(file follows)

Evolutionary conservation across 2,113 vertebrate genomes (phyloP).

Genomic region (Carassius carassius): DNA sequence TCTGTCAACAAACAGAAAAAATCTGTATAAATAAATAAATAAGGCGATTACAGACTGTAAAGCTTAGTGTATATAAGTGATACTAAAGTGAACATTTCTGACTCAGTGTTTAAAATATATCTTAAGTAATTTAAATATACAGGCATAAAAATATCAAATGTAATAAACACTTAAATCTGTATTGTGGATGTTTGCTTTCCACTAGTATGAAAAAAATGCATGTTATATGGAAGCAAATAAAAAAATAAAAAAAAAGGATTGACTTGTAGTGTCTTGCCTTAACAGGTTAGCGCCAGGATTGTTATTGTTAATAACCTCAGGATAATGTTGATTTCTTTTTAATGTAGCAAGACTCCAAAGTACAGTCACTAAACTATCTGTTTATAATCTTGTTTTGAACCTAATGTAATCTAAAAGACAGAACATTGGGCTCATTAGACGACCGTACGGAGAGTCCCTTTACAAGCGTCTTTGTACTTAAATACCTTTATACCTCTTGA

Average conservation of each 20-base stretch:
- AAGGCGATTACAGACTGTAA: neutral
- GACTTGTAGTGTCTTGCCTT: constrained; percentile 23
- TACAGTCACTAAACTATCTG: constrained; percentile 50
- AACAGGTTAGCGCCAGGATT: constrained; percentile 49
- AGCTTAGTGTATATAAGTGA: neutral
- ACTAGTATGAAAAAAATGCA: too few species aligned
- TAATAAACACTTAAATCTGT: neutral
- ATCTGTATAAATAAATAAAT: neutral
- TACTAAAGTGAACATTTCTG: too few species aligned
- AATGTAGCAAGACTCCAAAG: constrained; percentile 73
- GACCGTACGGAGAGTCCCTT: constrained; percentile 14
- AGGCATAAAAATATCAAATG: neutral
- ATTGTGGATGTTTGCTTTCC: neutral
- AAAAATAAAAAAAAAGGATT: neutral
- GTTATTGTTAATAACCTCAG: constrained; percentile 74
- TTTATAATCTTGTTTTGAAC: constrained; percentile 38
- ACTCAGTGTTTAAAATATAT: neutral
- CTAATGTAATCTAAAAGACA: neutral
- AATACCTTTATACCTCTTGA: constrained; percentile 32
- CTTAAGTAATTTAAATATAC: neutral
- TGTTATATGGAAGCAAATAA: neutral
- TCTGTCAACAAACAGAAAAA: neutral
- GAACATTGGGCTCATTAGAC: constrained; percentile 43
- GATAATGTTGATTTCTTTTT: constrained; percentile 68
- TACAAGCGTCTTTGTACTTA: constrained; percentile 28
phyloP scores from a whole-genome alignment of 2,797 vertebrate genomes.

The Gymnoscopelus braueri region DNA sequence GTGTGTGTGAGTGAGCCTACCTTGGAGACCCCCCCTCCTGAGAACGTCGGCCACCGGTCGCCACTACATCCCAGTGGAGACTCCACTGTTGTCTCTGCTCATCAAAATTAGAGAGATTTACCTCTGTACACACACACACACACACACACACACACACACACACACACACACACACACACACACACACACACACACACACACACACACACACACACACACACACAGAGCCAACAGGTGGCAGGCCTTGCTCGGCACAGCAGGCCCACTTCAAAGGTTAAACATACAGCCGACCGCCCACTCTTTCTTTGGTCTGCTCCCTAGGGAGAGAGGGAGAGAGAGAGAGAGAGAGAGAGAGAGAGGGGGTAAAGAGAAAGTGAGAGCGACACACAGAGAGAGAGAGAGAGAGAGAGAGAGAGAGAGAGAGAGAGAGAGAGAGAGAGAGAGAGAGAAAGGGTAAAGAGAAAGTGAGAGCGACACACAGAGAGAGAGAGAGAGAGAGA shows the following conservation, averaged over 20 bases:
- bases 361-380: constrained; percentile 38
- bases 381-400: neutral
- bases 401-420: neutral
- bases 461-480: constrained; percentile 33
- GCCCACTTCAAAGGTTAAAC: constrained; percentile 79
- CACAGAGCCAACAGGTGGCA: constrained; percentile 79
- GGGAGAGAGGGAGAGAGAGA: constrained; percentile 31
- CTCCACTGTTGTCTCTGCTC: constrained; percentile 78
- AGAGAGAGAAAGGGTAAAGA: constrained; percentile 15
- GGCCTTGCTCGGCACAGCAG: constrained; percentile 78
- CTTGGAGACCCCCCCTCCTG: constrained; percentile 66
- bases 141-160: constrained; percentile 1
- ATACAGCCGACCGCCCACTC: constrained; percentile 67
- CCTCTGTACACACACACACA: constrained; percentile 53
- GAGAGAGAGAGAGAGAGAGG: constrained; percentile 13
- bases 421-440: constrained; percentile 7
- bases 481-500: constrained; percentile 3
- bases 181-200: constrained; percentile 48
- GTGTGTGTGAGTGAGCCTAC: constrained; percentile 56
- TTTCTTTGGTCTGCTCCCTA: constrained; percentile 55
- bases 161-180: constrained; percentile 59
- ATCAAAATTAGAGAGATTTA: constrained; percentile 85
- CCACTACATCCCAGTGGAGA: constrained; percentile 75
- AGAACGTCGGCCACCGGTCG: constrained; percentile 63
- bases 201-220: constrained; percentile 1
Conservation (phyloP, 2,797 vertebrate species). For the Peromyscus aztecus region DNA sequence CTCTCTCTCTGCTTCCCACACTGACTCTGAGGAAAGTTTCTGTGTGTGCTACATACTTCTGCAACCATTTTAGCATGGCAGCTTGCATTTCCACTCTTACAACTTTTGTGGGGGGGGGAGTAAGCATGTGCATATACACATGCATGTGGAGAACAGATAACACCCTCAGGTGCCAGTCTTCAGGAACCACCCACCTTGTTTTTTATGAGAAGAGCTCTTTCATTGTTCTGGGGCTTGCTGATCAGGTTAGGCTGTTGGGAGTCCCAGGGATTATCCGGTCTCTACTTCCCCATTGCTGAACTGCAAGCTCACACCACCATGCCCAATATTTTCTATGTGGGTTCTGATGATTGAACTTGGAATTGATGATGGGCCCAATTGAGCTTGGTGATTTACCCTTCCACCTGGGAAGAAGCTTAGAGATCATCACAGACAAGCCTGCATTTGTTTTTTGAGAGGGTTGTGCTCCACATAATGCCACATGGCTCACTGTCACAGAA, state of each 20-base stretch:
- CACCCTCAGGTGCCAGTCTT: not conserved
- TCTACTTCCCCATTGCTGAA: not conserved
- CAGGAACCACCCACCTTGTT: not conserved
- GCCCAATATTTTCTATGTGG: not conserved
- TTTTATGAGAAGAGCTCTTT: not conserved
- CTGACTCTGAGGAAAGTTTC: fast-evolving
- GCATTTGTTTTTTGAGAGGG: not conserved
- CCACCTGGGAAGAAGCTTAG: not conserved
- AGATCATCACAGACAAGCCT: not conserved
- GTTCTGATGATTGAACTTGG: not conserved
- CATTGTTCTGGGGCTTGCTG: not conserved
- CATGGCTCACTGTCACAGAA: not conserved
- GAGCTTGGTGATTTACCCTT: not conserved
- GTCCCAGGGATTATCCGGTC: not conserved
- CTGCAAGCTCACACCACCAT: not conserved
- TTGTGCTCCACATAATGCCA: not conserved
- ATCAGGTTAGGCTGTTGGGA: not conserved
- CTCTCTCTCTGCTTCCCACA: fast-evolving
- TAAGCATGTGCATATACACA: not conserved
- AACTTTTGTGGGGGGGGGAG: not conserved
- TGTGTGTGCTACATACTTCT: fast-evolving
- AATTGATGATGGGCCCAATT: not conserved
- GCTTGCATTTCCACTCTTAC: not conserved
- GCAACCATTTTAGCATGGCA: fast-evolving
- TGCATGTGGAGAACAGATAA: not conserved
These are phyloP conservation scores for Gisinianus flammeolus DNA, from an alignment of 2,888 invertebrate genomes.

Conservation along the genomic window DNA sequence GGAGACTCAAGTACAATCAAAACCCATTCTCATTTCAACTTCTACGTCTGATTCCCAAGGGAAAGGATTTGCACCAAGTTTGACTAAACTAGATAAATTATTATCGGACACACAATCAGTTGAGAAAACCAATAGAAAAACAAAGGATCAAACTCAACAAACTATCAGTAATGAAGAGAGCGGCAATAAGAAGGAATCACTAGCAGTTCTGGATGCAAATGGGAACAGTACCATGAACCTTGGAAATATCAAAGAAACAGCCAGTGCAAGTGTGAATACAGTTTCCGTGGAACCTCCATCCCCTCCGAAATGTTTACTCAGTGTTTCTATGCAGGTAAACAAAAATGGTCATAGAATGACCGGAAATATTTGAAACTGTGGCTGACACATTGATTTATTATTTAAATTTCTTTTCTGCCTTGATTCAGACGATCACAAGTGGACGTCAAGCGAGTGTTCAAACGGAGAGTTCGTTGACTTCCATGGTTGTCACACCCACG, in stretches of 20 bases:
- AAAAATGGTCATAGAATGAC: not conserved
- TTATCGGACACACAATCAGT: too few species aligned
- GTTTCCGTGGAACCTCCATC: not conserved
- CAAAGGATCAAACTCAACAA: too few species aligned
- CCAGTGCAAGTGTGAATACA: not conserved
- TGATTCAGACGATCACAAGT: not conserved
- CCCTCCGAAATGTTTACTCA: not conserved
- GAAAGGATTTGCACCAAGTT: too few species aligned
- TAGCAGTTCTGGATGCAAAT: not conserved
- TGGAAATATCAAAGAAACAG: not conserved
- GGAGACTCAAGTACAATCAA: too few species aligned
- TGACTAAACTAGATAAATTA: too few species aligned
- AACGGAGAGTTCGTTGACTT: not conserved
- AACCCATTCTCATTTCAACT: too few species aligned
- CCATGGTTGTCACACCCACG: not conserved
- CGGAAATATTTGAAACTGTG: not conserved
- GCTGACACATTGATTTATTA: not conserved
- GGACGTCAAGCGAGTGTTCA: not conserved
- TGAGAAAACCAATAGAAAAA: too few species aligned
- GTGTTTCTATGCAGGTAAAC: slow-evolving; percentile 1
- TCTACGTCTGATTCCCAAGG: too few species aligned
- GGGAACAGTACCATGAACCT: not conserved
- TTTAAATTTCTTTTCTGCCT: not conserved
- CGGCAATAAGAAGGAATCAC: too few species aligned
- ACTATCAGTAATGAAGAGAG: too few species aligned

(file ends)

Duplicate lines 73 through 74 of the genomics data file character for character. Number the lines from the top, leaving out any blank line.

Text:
- ATCAGGTTAGGCTGTTGGGA: not conserved
- CTCTCTCTCTGCTTCCCACA: fast-evolving